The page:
I really like the “Transformers” movies. There, I said it. I’m sure it won’t be long before some figurative hit has been put on my movie life for saying such a thing, so I’ll consider a cinema version of the witness protection program before I find myself floating at the bottom of the Hudson wearing nothing but a smile and cement film reels for shoes.
It feels dangerous, and a little thrilling, to come to terms with the idea that maybe Michael Bay isn’t quite the devil I once thought he was. There was a day when I sided vociferously with the more literate film minds of the world that Bay was nothing more than a hack—a singularly talentless wannabe whose drive for money and women and blowing shit up real good put him on par with the coming of the anti-Christ. I was convinced that Bay had perhaps not gotten enough hugs as a child, and was therefore hellbent on destroying the world one obnoxious lens flare after another.
After watching “Transformers: Age of Extinction,” and thinking back on the three “Transformers” movies that came before it, I realized something that should have been obvious long ago: Michael Bay is a pre-pubescent thirteen-year-old boy trapped in a grown man’s body who makes movies for people who love, or can at least appreciate, a good explosion, and he makes no apologies for it. He is stridently who he is, technically proficient (depending on who you ask), and capable of doing exactly what he sets out to do, and nothing more. Maybe Michael Bay’s movies aren’t for you or anyone you know, and that’s fine, but Bay doesn’t seem to care what you think, and I find something admirable in that sentiment.
As to the movie, a review such as this almost exists in a vacuum: anyone who has any intention of spending their hard-earned dollars to see it knows exactly what they’re going to get, will probably be more than satisfied, and won’t expect anything more, so that deep analysis becomes meaningless. All others need not apply. With that in mind, I’ll keep things down to a shout and say this: “Transformers: Age of Extinction” is about as good a “Transformers” movie as you’re ever going to get. It’s loud, brash, confusingly plotted, involves not only robots that beat the holy living crap out of one another, but dinosaur robots that do the same, and seems fit to destroy pretty much the whole of Hong Kong. It involves Mark Wahlberg as a destitute single dad with the greatest action movie name ever—Cade Yeager—who’s so desperate to keep his teenage daughter, Tessa (Nicola Peltz), a virgin, that he creepily attended the girl’s prom—as her date. So, how apoplectic do you think he goes when he finds out that Tessa’s been seeing a local boy with the equally-impressive name of Shane Dyson (Jack Reynor), who happens, conveniently enough for the movie, to race rally cars? Let’s just say Cade refers to the kid as “Lucky Charms,” owing to his thick Irish accent, and not in an affectionate way.
One day, Cade, who fancies himself an amateur inventor, discovers a beat-up (for a Transformer, anyway) Optimus Prime while trying to salvage parts from an old truck. Optimus explains that the Autobots went into hiding after the Decepticons destroyed most of Chicago, and there’s still a bounty on their giant metal heads. A bunch of CIA folks, lead by a menacing Kelsey Grammar, show up at the farm in their menacing black SUVs, ready to murder people in the name of protecting Americans from giant robots, but Prime escapes. In retaliation, Grammar orders Cade’s farm and all his family’s possessions blown to smithereens. This leads Cade, Tessa, and Shane on a mission to find out why the CIA are in bed with the mysterious KSI corporation. I can tell you it has something to do with a new metal called Transformium, but will leave the details for you to discover. I can also tell you that KSI is headed by the indispensable Stanley Tucci, and that’s alll you really need to know about that.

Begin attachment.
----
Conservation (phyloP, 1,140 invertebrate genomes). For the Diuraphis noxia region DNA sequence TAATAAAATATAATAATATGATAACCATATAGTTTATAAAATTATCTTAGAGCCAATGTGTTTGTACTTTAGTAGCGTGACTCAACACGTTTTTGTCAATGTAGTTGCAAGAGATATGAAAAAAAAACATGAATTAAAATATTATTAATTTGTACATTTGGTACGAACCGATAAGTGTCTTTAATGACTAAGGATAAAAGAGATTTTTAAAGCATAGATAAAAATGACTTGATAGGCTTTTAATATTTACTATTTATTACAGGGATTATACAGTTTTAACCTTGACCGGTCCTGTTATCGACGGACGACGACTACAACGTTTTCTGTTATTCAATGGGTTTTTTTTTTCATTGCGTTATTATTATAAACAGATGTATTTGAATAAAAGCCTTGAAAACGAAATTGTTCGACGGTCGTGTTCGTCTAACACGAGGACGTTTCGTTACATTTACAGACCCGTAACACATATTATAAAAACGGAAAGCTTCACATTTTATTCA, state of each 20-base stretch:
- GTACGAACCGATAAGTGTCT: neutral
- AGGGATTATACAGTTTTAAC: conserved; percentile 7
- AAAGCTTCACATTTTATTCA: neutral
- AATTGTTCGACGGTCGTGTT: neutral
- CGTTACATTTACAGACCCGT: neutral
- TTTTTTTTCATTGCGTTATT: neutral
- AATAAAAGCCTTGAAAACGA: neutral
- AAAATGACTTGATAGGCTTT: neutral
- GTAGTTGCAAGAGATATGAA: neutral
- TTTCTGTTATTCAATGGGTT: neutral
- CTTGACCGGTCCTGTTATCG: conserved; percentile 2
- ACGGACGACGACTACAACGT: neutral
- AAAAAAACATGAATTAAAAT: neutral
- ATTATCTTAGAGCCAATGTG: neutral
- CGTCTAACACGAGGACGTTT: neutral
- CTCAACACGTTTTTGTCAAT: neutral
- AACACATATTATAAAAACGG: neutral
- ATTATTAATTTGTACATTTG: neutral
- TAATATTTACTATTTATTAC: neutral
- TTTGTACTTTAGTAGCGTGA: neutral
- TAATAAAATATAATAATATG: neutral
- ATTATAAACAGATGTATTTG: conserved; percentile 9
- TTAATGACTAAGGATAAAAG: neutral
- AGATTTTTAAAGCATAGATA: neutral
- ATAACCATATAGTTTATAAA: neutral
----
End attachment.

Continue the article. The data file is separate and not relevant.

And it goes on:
Look, this is my best recollection of what happened. To be honest, I wasn’t really paying attention to the story line. I was mesmerized by the action, pure and simple, and to say there’s a lot of it would do a serious disservice to understatements. Cars get pulverized in every way imaginable. Buildings are bulldozed through with abandon. Many people die, I’m sure, although because this is a PG-13 movie, the bloodshed is kept to a minimum. Cade and his friends find themselves in every possible situation in which logic, luck, chance, and statistics say they should not survive, but, of course, they do. Bay manages to squeeze every Bay-ish camera trick out of his cinematic rag, including countless shots of lovely sunsets, slow-motion chaos as things smash through other things, and the aforementioned lens flares. It’s all so absurd, implausible, and grossly excessive, and I loved every second of it.
So why am I onlyI giving the movie two-and-a-half star? Easy, because I refuse to either recommend or reject “Transformers: Age of Extinction” to anyone, lest they bitch and moan for one reason or another. You need to see this one on your own terms, not mine. As I said, you know very well if this movie’s for you. If it is, then you’ve likely already seen it, and my opinion doesn’t much matter. If it isn’t, then I suggest you move on to something that appeals to your decidedly high-brow taste. Now, if you’ll excuse me, I need to find out if Bergman’s playing at the Egyptian this weekend.